"At about the hours of 8:00 o'clock and 9:00 o'clock in the evening of March 12, 1969, Lorenzo Manuzon was in his house in barrio Batasan, San Miguel, Bulacan, (p. 2, t.s.n., Aug. 3, 1970, Bacani) with his wife, Honorata Sevilla Manuzon, his mother, Flaviana Cato, their maid, Tarcila Vaculanta, and their four children, namely, Hercules, Henry, Laarni and Leny (p. 3, ibid.).  He was already lying down as he had finished eating ahead of his wife who was still partaking of her meal.  Before eating that supper, he turned over to her the sum of P80.00 which was the earnings of their one jeep and five jeepneys (pp. 4, 8-9, ibid.).  She put the money in her pocket (p. 7, t.s.n., Aug. 3, 1970, Victoria).  While still lying down, he heard a thud ("balabag") and footsteps ("yabag") and somebody shouting to bring out their money. He was about to stand up when he saw accused Eduardo Catindihan and Eduardo Duria, who were both armed with carbines, pushing his wife towards the room where he was lying down.  When his wife reached the door, he heard a shot and saw her fall down.  Eduardo Catindihan fired his carbine at him successively (pp. 4-6, t.s.n., Aug. 3, Bacani).  He intentionally made himself fall down from the bed at the end portion of which his three children were sleeping.  The youngest child, who was less than a year old, was in her cradle and about four meters away from him and about two meters from Eduardo Catindihan and Eduardo Duria.  Eduardo Catindihan continued firing at him and when he was already out of ammunition, he ran away (pp. 6-9, ibid.).  From under the bed where he hid in a crawling position, he saw Eduardo Agujo, another accused, in the sala of the house holding his daughter Leny with his left hand and a .45 cal. pistol with the right.  Eduardo Agujo saw him and fired at him but hit the crib instead.  At the time, Eduardo Catindihan and Eduardo Duria were still in the sala.  Eduardo Duria and Eduardo Agujo escaped ahead of Eduardo Catindihan (pp. 9-12, ibid.).  After Eduardo Catindihan left, Lorenzo Manuzon followed him up to the balcony where Domingo Guevarra, another accused, fired at him but missed from the foot of the stairs with a Garand rifle (pp. 13-14, ibid.).  Lorenzo Manuzon then went back to the room where his wife was already unconscious, with wounds in the left palm and in the left chest above the nipple (pp. 14-16, ibid.).  He brought her to the San Miguel Emergency Hospital (p. 20, ibid.).  In that hospital, he found out that her pocket was opened, without the money and contained only colgate (p. 8, t.s.n., Aug. 3, 1970, Victoria).  Dr. Lucila S. Zafra, a physician in hospital, treated Mr. and Mrs. Manuzon at 9:30 o'clock of March 12, 1969 (pp. 4, 8, 20-21, t.s.n., Aug. 3, 1970, Bacani; Exhs. "A," "A-1").  As Mrs. Manuzon was in serious condition and needing a major operation which could not be performed at the emergency hospital for lack of adequate facilities, the patient was transferred to the Philippine General Hospital (pp. 5,7,20, ibid.) where she was operated on by Dr. Acosta, but she died on the operating table on May __, 1969 (p. 22, ibid.; p. 4, t.s.n., Aug. 24, 1970).  At the time of her death, she was a public school teacher and more than five months pregnant (p. 23, t.s.n., Aug. 3, 1970, Bacani).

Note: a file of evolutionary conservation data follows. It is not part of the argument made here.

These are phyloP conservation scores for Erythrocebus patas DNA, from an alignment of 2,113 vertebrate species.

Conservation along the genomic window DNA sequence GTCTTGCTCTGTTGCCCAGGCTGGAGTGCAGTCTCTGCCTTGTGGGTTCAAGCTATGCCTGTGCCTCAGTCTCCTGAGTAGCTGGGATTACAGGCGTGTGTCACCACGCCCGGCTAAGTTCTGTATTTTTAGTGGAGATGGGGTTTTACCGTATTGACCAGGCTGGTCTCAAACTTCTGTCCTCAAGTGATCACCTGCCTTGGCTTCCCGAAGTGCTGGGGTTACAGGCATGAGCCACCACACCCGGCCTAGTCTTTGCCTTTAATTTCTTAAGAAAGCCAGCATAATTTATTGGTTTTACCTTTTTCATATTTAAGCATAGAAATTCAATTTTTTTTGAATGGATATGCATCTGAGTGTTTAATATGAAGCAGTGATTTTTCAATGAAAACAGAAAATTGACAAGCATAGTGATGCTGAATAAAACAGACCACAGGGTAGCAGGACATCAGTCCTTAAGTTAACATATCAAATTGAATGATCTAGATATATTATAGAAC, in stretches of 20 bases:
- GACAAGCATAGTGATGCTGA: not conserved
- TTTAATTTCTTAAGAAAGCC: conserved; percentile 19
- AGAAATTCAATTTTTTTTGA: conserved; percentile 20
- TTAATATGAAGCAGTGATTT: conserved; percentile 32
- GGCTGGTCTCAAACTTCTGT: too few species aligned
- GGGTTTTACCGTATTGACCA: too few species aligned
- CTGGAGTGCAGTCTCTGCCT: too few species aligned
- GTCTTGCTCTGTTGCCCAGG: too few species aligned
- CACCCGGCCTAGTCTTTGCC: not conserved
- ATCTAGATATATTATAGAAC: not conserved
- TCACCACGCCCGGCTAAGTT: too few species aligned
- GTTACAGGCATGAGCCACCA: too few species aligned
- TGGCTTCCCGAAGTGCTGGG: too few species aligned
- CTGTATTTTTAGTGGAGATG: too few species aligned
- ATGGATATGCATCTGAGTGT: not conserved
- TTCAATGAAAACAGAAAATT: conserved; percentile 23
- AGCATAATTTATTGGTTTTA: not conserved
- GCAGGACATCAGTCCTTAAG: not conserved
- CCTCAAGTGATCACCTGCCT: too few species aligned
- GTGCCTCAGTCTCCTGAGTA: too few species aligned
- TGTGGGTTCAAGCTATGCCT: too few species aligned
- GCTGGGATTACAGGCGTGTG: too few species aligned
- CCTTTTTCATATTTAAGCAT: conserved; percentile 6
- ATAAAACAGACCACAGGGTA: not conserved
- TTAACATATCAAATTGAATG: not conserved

"On the same night of March 12, 1969, the Police Department of San Miguel, Bulacan, received reports of the commission of the crime.  A team of policemen was sent to the house of the Manuzons consisting of Sgt. Ricardo Violago, team leader, and Patrolmen Leonardo J. Rodriquez, Florentino Rivera, Dionisio Pascual and Federico Abosa, members, to make on-the-spot investigation (pp. 2-4, t.s.n., Aug. 10, 1970).  The team interrogated neighbors of the deceased and obtained or found physical evidence among which were the following:  Five (5) empty shells of cal. 30 carbine near the bedroom of Honorata Sevilla Manuzon; five (5) empty shells of cal. .45 along the road in front of the house of the Manuzons going to Candaba; one (1) empty shell of Cal. 30 M-1 beneath the front staircase; three (3) slugs inside the dresser; one (1) bullet hole on the front door, one (1) in the beam of the ceiling, and two (2) in the window; blood stains near the door of the bedroom (pp. 4-7, ibid.).  The team was also able to trace that the escape route of the culprits to be at the rear of the house leading to the ricefield (p. 8, ibid.).